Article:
• Post Reply Bookmark Topic Watch Topic
  • New Topic

How to use j_security_check jsf  RSS feed

 
chen young
Ranch Hand
Posts: 197
  • Mark post as helpful
  • send pies
  • Quote
  • Report post to moderator
Hi,

want to use j_security_check authentication in order to validate the user credentials.

Basically what I am trying to achieve is when the user press submit then in case he is using wrong credentials then a message (p:growl) will show and if it’s successful then the dialog will closed.

There are many examples in the web but unfortunately I still can’t understand how to complete this puzzle :(

In my project I am using primefaces 4.0 & weblogic 10.3.2.0 (JAVA EE 5).

some code example:


web.xml



exeBean:



Any guidelines and useful example will be much appreciated

Thanks
 
Tim Holloway
Bartender
Posts: 18531
61
Android Eclipse IDE Linux
  • Mark post as helpful
  • send pies
  • Quote
  • Report post to moderator
It doesn't work that way.

You cannot code a J2EE standard container login as a JSF page. The container login is controlled by the container (that is, the webserver itself) and not by application code. Nor, in most cases will a JSF login page even display properly, since the container may not route the page through the FacesServlet.

If you enter a URL to something like "https://www.myserver.com/mywebapp/j_security_check", it won't function properly. You cannot explicity navigate to the login/loginfail pages. Something may display, but it won't function.

J2EE container-managed authentication is done whenever an incoming URL matches a security URL pattern defined in web.xml and the user isn't already authenticated. In such as case:

1. The original URL request is temporarily put aside.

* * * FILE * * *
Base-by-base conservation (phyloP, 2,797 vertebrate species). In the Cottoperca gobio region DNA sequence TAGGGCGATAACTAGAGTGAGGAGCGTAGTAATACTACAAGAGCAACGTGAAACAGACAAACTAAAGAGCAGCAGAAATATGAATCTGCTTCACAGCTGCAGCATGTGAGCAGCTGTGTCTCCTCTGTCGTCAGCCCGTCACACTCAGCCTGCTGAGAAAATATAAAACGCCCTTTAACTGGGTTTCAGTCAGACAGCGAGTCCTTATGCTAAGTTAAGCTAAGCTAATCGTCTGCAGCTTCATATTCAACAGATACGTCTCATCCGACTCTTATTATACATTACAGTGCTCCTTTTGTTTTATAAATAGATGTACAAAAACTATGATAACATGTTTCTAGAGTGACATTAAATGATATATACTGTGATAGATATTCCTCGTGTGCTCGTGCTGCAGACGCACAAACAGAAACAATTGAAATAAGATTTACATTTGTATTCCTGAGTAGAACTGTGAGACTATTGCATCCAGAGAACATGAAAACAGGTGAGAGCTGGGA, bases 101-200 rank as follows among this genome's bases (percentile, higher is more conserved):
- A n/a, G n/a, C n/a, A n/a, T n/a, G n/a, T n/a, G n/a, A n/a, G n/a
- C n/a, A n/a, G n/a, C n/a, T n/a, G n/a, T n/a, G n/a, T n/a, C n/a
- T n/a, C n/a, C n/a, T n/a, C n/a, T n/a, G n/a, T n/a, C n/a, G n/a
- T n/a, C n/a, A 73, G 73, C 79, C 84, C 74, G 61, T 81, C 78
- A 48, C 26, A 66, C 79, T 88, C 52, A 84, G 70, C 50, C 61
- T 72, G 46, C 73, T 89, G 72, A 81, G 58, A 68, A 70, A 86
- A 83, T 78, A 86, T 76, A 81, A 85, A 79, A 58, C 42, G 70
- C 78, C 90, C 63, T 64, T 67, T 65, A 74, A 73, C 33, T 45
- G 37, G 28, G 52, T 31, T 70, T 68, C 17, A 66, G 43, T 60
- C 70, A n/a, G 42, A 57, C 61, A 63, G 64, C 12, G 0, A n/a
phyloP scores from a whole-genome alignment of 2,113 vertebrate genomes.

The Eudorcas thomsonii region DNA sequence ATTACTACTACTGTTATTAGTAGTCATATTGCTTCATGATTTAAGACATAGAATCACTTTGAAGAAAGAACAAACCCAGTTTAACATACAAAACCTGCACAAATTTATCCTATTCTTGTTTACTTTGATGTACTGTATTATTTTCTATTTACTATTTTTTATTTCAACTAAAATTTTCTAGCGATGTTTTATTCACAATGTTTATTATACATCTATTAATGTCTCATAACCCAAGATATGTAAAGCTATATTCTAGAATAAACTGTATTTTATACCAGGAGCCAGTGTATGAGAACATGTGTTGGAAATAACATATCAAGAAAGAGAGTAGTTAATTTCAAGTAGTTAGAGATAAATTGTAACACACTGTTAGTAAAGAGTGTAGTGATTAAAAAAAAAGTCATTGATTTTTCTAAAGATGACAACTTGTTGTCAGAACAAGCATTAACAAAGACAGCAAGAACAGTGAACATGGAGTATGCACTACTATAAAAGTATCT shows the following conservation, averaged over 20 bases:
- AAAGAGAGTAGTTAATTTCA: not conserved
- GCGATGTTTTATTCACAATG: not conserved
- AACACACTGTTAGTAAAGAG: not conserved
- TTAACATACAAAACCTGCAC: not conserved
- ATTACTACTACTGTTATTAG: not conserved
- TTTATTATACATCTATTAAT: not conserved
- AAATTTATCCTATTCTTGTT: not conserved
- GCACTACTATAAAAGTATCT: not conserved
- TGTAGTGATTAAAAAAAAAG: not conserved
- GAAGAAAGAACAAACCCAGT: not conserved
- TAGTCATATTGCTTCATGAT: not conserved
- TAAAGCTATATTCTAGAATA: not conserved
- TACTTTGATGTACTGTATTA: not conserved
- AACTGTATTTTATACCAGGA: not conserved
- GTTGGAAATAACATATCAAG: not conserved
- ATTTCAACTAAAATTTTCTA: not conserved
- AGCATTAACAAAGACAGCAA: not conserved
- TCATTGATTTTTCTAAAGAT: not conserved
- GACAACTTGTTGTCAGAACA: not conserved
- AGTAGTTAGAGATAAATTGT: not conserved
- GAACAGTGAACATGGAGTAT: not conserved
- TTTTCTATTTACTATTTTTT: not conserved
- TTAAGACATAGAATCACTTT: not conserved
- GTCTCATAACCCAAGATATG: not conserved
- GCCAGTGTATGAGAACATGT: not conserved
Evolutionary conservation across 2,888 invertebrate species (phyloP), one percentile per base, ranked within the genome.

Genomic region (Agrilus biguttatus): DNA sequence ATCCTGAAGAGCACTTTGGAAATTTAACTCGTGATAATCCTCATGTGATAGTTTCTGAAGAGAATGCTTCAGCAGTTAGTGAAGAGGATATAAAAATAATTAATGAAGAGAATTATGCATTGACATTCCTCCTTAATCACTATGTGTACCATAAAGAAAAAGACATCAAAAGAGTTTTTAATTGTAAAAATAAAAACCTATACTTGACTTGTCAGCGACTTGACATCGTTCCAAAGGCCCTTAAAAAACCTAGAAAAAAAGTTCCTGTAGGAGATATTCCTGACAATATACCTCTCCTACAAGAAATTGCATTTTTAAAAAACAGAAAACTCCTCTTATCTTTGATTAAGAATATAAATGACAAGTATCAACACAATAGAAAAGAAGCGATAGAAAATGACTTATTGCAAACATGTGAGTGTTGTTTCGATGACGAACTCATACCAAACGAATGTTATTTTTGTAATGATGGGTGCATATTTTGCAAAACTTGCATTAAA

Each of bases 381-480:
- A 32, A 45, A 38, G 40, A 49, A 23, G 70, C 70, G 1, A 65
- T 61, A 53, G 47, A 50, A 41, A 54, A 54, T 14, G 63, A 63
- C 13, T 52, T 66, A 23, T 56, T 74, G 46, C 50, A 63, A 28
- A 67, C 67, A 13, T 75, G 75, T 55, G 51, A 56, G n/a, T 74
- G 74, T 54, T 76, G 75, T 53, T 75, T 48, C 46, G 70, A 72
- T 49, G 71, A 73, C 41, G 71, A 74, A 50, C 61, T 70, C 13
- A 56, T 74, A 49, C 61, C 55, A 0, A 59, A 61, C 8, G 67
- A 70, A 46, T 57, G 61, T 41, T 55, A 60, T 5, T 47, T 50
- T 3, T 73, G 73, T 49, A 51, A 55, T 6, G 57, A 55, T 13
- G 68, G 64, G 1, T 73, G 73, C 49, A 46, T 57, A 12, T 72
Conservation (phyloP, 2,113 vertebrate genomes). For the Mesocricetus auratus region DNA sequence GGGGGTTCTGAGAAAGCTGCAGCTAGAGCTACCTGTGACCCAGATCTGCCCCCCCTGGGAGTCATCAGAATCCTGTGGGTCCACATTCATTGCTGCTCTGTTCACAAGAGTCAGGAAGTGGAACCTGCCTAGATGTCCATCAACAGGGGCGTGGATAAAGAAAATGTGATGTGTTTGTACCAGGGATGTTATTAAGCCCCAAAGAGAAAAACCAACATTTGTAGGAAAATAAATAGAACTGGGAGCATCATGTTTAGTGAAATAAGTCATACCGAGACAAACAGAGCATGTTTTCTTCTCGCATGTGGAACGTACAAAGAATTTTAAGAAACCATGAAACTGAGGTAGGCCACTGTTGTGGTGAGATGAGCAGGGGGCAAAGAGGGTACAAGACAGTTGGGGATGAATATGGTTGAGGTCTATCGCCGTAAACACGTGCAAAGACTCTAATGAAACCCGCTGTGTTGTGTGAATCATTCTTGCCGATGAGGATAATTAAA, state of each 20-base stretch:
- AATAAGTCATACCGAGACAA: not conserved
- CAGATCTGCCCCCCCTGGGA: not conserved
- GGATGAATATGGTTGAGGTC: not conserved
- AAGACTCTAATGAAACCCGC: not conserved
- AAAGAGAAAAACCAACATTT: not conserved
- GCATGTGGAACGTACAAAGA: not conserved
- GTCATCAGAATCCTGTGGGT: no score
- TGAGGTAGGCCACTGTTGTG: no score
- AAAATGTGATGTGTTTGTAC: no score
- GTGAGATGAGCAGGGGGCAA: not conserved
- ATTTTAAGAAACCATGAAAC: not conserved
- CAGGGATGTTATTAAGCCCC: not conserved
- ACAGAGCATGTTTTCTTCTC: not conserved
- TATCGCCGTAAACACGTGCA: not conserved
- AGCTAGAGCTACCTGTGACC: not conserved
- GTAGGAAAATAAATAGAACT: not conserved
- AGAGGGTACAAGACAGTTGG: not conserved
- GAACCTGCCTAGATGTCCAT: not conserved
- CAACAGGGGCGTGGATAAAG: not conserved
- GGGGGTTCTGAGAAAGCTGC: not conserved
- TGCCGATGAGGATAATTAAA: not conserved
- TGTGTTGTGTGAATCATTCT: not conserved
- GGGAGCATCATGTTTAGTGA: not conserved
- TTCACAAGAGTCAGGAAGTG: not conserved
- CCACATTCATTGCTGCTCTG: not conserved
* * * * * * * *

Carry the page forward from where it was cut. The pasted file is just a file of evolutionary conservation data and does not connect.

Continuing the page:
2. The container looks in web.xml to find the login page and displays it.

3. On receipt of the login form, the container takes the incoming j_username and j_password values and invokes the server's internal authentication method. This method will either return "failure", which causes the server to present the loginfail page or "success", in which case the server will have constructed a UserPrincipal object and attached it to the user's HttpSession.

4. On successful login, the original URL request is taken out of its temporary holding place and restarted just as if the login had never happened (except that now there is a UserPrincipal in the session).

This particular arrangement has certain advantages.

* No user-written code to have bugs in the login process.
* Invalid requests are rejected by the server and thus, can never gain access to the webapp to exploit it.
* Bookmarked URLs can be secured while still enjoying direct access to the bookmarked page instead of being hijacked to a post-login page.

Note that since the security mechanism is sensitive to the incoming URL, JSF has a problem, since the URL and the actual View can be out of sync. To remedy this, use the "redirect" JSF navigation option. It adds some overhead, but it ensures that the View and its URL are in sync so that the proper security rules will be followed.

 
chen young
Ranch Hand
Posts: 197
  • Mark post as helpful
  • send pies
  • Quote
  • Report post to moderator
Hi,

Thank you for the deeply explanation :)

Its look like my approach of using j_security_check for my specific scenario is wrong

Can you please advise how should I check user permission(maybe JAAS authentication) in order to decide who can execute the method (run())?
 
Tim Holloway
Bartender
Posts: 18531
61
Android Eclipse IDE Linux
  • Mark post as helpful
  • send pies